, or `n' (enumerate), to print the last line affected by the command.

       An interrupt (typically ^C) has the effect of aborting the current com‐
       mand and returning the editor to command mode.

       ed recognizes the following commands.  The commands are shown  together
       with the default address or address range supplied if none is specified
       (in parenthesis).

       (.)a    Appends text to the buffer after the addressed line, which  may
	       be  the	address 0 (zero).  Text is entered in input mode.  The
	       current address is set to last line entered.

       (.,.)c  Changes lines in the buffer.  The addressed lines  are  deleted
	       from  the buffer, and text is appended in their place.  Text is
	       entered in input mode.  The current address is set to last line
	       entered.

       (.,.)d  Deletes	the  addressed	lines  from the buffer.	 If there is a
	       line after the deleted range, then the current address  is  set
	       to  this line. Otherwise the current address is set to the line
	       before the deleted range.

       e file  Edits file, and sets the default	 filename.   If	 file  is  not
	       specified,  then	 the   default filename is used.  Any lines in
	       the buffer are deleted before the new file is read.   The  cur‐
	       rent address is set to the last line read.

       e !command
	       Edits  the standard output of `!command', (see !command below).
	       The default filename is unchanged.  Any lines in the buffer are
	       deleted	before	the  output  of	 command is read.  The current
	       address is set to the last line read.

       E file  Edits file unconditionally.  This is similar to the e  command,
	       except  that  unwritten	changes are discarded without warning.
	       The current address is set to the last line read.

       f file  Sets the default filename to file.  If file is  not  specified,
	       then the default unescaped filename is printed.

       (1,$)g/re/command-list
	       Applies	command-list to each of the addressed lines matching a
	       regular expression re.  The current address is set to the  line
	       currently  matched before command-list is executed.  At the end
	       of the `g' command, the current address is set to the last line
	       affected by command-list.

	       Each  command  in  command-list must be on a separate line, and
	       every line except for the last must be terminated  by  a	 back‐
	       slash (\).  Any commands are allowed, except for `g', `G', `v',
	       and `V'.	 A newline alone in command-list is  equivalent	 to  a
	       `p' command.

       (1,$)G/re/
	       Interactively  edits  the  addressed  lines  matching a regular
	       expression re.  For each matching line, the  line  is  printed,
	       the current address is set, and the user is prompted to enter a
	       command-list.  At the end  of  the  `G'	command,  the  current
	       address is set to the last line affected by (the last) command-
	       list.

	       The format of command-list is the same as that of the `g'  com‐
	       mand.   A  newline alone acts as a null command list.  A single
	       `&' repeats the last non-null command list.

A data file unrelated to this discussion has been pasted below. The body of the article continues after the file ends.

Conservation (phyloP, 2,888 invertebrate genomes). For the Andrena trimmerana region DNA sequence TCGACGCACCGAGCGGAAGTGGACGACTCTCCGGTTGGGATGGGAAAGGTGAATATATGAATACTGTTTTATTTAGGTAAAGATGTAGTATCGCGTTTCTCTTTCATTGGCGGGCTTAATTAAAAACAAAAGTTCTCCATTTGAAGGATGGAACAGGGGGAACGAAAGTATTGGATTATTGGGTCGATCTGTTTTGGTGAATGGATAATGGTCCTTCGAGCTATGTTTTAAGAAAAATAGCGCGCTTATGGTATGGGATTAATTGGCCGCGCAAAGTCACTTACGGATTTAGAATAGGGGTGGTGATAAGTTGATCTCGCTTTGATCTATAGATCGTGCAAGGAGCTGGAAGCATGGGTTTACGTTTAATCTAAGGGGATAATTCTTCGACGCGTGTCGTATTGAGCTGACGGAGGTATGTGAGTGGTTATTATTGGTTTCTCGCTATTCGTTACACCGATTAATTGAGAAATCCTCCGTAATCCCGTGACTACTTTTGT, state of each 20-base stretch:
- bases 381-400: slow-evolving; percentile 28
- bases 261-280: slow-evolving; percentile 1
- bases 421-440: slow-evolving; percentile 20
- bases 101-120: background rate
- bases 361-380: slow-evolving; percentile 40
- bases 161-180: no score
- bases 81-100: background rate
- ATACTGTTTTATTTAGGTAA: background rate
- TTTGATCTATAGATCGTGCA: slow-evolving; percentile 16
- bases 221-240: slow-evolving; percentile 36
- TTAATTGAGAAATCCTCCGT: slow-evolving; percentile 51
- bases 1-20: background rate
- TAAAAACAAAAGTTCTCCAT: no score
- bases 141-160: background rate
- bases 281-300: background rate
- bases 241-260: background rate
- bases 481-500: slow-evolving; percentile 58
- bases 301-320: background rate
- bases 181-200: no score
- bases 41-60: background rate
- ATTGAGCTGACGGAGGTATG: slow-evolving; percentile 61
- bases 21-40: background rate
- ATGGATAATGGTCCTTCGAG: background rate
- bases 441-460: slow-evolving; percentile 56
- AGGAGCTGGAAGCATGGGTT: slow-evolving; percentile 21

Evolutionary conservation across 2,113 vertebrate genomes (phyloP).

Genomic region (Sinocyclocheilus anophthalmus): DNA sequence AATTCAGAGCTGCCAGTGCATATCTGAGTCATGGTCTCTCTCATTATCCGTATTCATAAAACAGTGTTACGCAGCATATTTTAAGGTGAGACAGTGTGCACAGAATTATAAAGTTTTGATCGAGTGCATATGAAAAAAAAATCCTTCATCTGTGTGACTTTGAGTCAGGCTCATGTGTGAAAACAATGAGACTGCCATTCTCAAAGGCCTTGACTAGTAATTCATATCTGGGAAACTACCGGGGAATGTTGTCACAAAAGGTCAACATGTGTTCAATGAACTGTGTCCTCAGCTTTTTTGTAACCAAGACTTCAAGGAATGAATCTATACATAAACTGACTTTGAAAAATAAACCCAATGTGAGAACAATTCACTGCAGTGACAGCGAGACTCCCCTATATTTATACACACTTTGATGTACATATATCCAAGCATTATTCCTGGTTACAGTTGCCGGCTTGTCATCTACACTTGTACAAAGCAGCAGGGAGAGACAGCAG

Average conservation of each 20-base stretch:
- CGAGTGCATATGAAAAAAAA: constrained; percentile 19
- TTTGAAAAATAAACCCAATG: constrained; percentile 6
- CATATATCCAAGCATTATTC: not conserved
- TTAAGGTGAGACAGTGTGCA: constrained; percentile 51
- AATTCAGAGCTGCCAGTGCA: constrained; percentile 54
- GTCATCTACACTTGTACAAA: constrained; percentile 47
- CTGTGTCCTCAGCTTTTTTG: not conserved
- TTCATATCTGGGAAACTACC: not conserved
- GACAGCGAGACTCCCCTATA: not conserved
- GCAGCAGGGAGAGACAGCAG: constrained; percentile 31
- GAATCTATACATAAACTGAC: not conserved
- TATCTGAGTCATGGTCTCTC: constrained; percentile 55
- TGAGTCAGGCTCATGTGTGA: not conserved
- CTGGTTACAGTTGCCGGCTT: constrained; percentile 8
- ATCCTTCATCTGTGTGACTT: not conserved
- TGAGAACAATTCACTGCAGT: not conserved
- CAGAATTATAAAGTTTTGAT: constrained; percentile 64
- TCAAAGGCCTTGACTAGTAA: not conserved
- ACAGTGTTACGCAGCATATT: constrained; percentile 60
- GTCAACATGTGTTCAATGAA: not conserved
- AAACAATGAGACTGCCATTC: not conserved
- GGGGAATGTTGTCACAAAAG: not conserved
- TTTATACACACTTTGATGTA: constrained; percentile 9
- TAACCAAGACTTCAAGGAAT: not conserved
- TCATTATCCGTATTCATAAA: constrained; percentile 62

H       Toggles the printing of error explanations.  By default, expla‐
	       nations	are  not  printed.   It is recommended that ed scripts
	       begin with this command to aid in debugging.

       h       Prints an explanation of the last error.

       (.)i    Inserts text in the buffer before the current  line.   Text  is
	       entered	in input mode.	The current address is set to the last
	       line entered.

       (.,.+1)j
	       Joins the addressed lines.  The	addressed  lines  are  deleted
	       from  the buffer and replaced by a single line containing their
	       joined text.  The current address is set to the resultant line.

       (.)klc  Marks a line with a lower case letter lc.  The  line  can  then
	       be  addressed  as 'lc (i.e., a single quote followed by lc ) in
	       subsequent commands.  The mark is not cleared until the line is
	       deleted or otherwise modified.

       (.,.)l  Prints  the  addressed  lines unambiguously.  If invoked from a
	       terminal, ed pauses at the end of each page until a newline  is
	       entered.	 The current address is set to the last line printed.

       (.,.)m(.)
	       Moves  lines  in	 the buffer.  The addressed lines are moved to
	       after the right-hand destination	 address,  which  may  be  the
	       address	0 (zero).  The current address is set to the last line
	       moved.

       (.,.)n  Prints the addressed lines along with their line numbers.   The
	       current address is set to the last line printed.

       (.,.)p  Prints  the  addressed lines.	If invoked from a terminal, ed
	       pauses at the end of each page until a newline is entered.  The
	       current address is set to the last line printed.

       P       Toggles	the  command  prompt  on and off.  Unless a prompt was
	       specified by with command-line option -p	 string,  the  command
	       prompt is by default turned off.

       q       Quits ed.

       Q       Quits  ed  unconditionally.   This is similar to the q command,
	       except that unwritten changes are discarded without warning.

       ($)r file
	       Reads file to after the addressed line.	If file is not	speci‐
	       fied,  then  the	 default  filename  is	used.  If there was no
	       default filename prior to the command, then the	default	 file‐
	       name  is	 set  to  file.	  Otherwise,  the  default filename is
	       unchanged.  The current address is set to the last line read.

       ($)r !command
	       Reads to after the addressed line the standard output of `!com‐
	       mand',  (see  the  !command  below).   The  default filename is
	       unchanged.  The current address is set to the last line read.

       (.,.)s/re/replacement/
       (.,.)s/re/replacement/g
       (.,.)s/re/replacement/n
	       Replaces text in the addressed lines matching a regular expres‐
	       sion  re with replacement.  By default, only the first match in
	       each line is replaced.  If the `g' (global)  suffix  is	given,